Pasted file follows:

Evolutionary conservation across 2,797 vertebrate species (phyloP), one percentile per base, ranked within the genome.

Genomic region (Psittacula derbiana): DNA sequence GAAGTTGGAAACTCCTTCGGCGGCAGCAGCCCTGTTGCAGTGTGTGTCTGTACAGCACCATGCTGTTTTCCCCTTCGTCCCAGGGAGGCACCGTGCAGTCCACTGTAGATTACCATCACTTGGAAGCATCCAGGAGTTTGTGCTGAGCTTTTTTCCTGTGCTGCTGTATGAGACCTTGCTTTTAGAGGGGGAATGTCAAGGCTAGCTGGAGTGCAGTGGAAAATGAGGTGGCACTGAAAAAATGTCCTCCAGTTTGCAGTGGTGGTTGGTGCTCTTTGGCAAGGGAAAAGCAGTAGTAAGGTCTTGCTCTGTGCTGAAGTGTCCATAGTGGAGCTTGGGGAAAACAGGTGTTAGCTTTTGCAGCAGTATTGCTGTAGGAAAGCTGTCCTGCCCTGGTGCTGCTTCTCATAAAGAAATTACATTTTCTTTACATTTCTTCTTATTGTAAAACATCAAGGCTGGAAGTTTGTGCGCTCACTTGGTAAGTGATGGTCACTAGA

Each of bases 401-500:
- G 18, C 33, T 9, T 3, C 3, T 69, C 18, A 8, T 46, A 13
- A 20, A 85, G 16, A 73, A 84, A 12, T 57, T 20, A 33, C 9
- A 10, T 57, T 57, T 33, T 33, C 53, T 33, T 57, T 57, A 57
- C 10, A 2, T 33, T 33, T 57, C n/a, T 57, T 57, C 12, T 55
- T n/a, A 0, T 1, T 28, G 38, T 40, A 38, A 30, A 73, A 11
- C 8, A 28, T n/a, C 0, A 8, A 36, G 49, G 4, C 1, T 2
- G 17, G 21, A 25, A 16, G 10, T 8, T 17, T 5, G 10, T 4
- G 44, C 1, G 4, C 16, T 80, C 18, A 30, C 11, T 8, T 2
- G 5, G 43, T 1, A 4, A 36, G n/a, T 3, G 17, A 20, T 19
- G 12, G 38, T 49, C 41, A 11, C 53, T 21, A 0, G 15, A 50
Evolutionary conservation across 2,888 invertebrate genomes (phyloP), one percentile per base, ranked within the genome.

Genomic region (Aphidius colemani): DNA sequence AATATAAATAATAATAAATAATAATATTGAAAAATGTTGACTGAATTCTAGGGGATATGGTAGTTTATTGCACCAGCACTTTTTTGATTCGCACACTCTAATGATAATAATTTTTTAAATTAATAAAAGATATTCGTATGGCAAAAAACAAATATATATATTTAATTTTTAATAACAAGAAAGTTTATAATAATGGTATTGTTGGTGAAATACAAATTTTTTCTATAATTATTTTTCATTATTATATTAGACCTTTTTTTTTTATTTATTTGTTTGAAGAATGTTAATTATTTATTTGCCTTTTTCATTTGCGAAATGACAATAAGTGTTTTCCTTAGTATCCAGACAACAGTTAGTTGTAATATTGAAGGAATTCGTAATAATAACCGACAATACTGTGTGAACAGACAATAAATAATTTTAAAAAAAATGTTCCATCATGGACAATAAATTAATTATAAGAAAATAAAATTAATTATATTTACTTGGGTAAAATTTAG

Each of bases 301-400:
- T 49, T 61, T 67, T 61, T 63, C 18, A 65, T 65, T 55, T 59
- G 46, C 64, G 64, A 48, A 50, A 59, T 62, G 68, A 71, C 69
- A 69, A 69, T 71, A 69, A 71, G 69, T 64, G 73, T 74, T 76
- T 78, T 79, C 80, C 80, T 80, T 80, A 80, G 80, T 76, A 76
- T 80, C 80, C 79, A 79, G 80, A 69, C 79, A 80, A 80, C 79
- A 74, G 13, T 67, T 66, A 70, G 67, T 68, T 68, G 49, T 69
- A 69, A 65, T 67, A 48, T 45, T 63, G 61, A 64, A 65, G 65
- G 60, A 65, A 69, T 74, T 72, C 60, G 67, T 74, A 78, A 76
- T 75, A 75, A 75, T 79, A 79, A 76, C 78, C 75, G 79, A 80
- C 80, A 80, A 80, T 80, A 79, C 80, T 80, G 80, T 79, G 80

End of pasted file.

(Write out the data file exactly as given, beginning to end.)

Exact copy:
Evolutionary conservation across 2,797 vertebrate species (phyloP), one percentile per base, ranked within the genome.

Genomic region (Psittacula derbiana): DNA sequence GAAGTTGGAAACTCCTTCGGCGGCAGCAGCCCTGTTGCAGTGTGTGTCTGTACAGCACCATGCTGTTTTCCCCTTCGTCCCAGGGAGGCACCGTGCAGTCCACTGTAGATTACCATCACTTGGAAGCATCCAGGAGTTTGTGCTGAGCTTTTTTCCTGTGCTGCTGTATGAGACCTTGCTTTTAGAGGGGGAATGTCAAGGCTAGCTGGAGTGCAGTGGAAAATGAGGTGGCACTGAAAAAATGTCCTCCAGTTTGCAGTGGTGGTTGGTGCTCTTTGGCAAGGGAAAAGCAGTAGTAAGGTCTTGCTCTGTGCTGAAGTGTCCATAGTGGAGCTTGGGGAAAACAGGTGTTAGCTTTTGCAGCAGTATTGCTGTAGGAAAGCTGTCCTGCCCTGGTGCTGCTTCTCATAAAGAAATTACATTTTCTTTACATTTCTTCTTATTGTAAAACATCAAGGCTGGAAGTTTGTGCGCTCACTTGGTAAGTGATGGTCACTAGA

Each of bases 401-500:
- G 18, C 33, T 9, T 3, C 3, T 69, C 18, A 8, T 46, A 13
- A 20, A 85, G 16, A 73, A 84, A 12, T 57, T 20, A 33, C 9
- A 10, T 57, T 57, T 33, T 33, C 53, T 33, T 57, T 57, A 57
- C 10, A 2, T 33, T 33, T 57, C n/a, T 57, T 57, C 12, T 55
- T n/a, A 0, T 1, T 28, G 38, T 40, A 38, A 30, A 73, A 11
- C 8, A 28, T n/a, C 0, A 8, A 36, G 49, G 4, C 1, T 2
- G 17, G 21, A 25, A 16, G 10, T 8, T 17, T 5, G 10, T 4
- G 44, C 1, G 4, C 16, T 80, C 18, A 30, C 11, T 8, T 2
- G 5, G 43, T 1, A 4, A 36, G n/a, T 3, G 17, A 20, T 19
- G 12, G 38, T 49, C 41, A 11, C 53, T 21, A 0, G 15, A 50
Evolutionary conservation across 2,888 invertebrate genomes (phyloP), one percentile per base, ranked within the genome.

Genomic region (Aphidius colemani): DNA sequence AATATAAATAATAATAAATAATAATATTGAAAAATGTTGACTGAATTCTAGGGGATATGGTAGTTTATTGCACCAGCACTTTTTTGATTCGCACACTCTAATGATAATAATTTTTTAAATTAATAAAAGATATTCGTATGGCAAAAAACAAATATATATATTTAATTTTTAATAACAAGAAAGTTTATAATAATGGTATTGTTGGTGAAATACAAATTTTTTCTATAATTATTTTTCATTATTATATTAGACCTTTTTTTTTTATTTATTTGTTTGAAGAATGTTAATTATTTATTTGCCTTTTTCATTTGCGAAATGACAATAAGTGTTTTCCTTAGTATCCAGACAACAGTTAGTTGTAATATTGAAGGAATTCGTAATAATAACCGACAATACTGTGTGAACAGACAATAAATAATTTTAAAAAAAATGTTCCATCATGGACAATAAATTAATTATAAGAAAATAAAATTAATTATATTTACTTGGGTAAAATTTAG

Each of bases 301-400:
- T 49, T 61, T 67, T 61, T 63, C 18, A 65, T 65, T 55, T 59
- G 46, C 64, G 64, A 48, A 50, A 59, T 62, G 68, A 71, C 69
- A 69, A 69, T 71, A 69, A 71, G 69, T 64, G 73, T 74, T 76
- T 78, T 79, C 80, C 80, T 80, T 80, A 80, G 80, T 76, A 76
- T 80, C 80, C 79, A 79, G 80, A 69, C 79, A 80, A 80, C 79
- A 74, G 13, T 67, T 66, A 70, G 67, T 68, T 68, G 49, T 69
- A 69, A 65, T 67, A 48, T 45, T 63, G 61, A 64, A 65, G 65
- G 60, A 65, A 69, T 74, T 72, C 60, G 67, T 74, A 78, A 76
- T 75, A 75, A 75, T 79, A 79, A 76, C 78, C 75, G 79, A 80
- C 80, A 80, A 80, T 80, A 79, C 80, T 80, G 80, T 79, G 80